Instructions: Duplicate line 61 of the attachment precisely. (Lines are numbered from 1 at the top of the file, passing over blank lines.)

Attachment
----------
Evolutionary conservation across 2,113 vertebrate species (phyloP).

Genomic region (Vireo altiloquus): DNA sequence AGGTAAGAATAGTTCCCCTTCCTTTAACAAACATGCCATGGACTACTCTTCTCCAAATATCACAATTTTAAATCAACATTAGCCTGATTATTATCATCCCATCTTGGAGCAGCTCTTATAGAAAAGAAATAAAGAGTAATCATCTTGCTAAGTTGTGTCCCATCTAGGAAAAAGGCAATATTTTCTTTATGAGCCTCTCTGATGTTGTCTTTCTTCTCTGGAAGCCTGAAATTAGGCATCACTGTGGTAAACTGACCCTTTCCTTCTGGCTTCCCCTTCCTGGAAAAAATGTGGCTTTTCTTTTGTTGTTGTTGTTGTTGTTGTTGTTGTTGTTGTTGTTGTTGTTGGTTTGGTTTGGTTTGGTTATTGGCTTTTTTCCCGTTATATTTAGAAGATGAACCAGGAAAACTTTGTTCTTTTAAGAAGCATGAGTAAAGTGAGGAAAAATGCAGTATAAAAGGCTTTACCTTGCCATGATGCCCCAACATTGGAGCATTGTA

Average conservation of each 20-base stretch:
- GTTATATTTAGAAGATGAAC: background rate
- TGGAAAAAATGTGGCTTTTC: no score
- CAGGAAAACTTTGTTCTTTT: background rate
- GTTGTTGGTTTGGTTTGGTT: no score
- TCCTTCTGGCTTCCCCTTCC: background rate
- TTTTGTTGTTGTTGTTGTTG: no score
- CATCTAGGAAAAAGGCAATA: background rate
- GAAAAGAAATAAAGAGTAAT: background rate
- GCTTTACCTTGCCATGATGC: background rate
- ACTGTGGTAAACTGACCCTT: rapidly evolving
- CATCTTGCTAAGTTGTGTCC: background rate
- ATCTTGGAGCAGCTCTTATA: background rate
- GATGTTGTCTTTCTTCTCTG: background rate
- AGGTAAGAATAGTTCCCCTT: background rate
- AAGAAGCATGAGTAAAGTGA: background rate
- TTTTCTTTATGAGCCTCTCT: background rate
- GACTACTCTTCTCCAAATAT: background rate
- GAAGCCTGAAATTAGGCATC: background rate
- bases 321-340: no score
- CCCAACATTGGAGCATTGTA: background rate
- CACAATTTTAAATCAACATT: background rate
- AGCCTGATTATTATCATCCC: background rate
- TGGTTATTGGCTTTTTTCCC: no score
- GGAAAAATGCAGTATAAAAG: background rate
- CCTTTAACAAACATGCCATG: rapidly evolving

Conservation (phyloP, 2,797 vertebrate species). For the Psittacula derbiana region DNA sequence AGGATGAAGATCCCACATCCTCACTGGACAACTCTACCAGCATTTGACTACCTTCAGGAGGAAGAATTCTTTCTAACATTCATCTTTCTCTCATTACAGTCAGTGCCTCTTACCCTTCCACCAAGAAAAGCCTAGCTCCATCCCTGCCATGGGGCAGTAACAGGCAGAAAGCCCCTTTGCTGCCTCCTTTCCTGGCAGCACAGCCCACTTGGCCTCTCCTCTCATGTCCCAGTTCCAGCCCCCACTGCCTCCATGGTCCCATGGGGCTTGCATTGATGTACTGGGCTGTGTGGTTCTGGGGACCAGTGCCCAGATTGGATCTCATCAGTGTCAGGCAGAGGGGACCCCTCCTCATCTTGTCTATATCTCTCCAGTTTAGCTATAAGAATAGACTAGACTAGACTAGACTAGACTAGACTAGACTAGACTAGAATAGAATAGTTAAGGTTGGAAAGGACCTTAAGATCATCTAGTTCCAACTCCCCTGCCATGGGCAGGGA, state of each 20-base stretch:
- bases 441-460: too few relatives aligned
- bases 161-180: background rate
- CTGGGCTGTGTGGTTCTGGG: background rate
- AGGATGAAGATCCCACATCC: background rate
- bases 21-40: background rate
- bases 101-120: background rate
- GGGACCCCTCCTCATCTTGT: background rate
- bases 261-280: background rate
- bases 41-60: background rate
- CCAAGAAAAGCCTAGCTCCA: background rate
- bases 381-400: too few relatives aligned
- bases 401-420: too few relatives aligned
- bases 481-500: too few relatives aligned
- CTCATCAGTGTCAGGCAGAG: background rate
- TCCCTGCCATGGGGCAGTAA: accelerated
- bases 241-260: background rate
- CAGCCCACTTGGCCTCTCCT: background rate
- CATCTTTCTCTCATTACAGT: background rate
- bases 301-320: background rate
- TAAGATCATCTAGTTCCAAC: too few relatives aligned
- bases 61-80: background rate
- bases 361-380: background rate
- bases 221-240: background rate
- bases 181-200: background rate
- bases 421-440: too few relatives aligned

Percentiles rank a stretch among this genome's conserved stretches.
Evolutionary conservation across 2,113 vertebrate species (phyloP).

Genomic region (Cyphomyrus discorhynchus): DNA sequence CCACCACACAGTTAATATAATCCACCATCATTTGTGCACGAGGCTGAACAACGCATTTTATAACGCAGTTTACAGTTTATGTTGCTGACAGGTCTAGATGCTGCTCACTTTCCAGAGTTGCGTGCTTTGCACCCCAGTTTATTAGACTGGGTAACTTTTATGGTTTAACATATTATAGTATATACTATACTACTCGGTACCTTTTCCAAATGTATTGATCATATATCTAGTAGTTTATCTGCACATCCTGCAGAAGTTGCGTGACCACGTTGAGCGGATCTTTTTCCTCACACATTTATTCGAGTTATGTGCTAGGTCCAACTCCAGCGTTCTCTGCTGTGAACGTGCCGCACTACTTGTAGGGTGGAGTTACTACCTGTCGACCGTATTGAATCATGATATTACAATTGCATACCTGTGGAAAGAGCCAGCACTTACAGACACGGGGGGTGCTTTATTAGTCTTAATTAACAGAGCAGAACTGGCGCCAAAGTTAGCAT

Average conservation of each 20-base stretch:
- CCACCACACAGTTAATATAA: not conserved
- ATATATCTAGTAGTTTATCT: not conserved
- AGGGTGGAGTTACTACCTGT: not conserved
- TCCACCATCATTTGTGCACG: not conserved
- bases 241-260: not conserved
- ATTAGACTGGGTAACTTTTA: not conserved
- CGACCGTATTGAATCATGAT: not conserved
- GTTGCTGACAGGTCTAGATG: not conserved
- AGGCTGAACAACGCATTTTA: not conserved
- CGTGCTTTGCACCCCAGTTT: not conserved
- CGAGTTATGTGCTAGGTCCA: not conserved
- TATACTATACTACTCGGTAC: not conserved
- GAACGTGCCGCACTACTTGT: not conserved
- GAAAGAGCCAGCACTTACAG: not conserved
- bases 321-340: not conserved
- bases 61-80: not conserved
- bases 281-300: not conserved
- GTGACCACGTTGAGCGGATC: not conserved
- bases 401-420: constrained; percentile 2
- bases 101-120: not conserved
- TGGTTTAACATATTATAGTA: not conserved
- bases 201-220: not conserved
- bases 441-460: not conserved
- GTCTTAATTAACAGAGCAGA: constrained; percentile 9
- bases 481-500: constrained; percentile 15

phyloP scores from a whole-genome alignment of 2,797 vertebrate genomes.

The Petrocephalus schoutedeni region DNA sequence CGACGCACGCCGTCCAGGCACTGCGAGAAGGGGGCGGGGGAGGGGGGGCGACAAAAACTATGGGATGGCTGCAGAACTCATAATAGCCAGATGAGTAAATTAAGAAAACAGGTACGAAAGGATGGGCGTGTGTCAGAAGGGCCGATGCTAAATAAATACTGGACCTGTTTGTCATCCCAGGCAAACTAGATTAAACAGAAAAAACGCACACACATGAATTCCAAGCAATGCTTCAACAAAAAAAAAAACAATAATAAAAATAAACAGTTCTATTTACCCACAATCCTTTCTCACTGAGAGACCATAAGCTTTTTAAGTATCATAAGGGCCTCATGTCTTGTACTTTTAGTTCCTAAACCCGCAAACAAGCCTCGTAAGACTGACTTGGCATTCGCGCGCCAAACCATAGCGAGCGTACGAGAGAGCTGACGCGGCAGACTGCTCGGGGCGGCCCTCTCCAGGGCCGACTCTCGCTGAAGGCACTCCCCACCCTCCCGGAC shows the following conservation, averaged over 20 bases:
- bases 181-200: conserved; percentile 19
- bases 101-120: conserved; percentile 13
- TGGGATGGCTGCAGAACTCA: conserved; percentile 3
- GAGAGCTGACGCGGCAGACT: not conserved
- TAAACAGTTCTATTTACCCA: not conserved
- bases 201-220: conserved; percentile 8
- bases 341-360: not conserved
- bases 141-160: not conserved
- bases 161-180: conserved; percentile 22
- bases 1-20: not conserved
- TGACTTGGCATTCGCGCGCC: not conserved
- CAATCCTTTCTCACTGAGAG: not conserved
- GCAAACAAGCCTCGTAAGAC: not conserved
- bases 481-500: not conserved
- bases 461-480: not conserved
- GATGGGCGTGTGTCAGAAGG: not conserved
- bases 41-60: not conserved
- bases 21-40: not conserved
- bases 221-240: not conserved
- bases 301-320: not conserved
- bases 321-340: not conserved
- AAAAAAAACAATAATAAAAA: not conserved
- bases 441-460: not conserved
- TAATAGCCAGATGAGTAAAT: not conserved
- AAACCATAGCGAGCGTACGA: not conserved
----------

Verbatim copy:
- AGGGTGGAGTTACTACCTGT: not conserved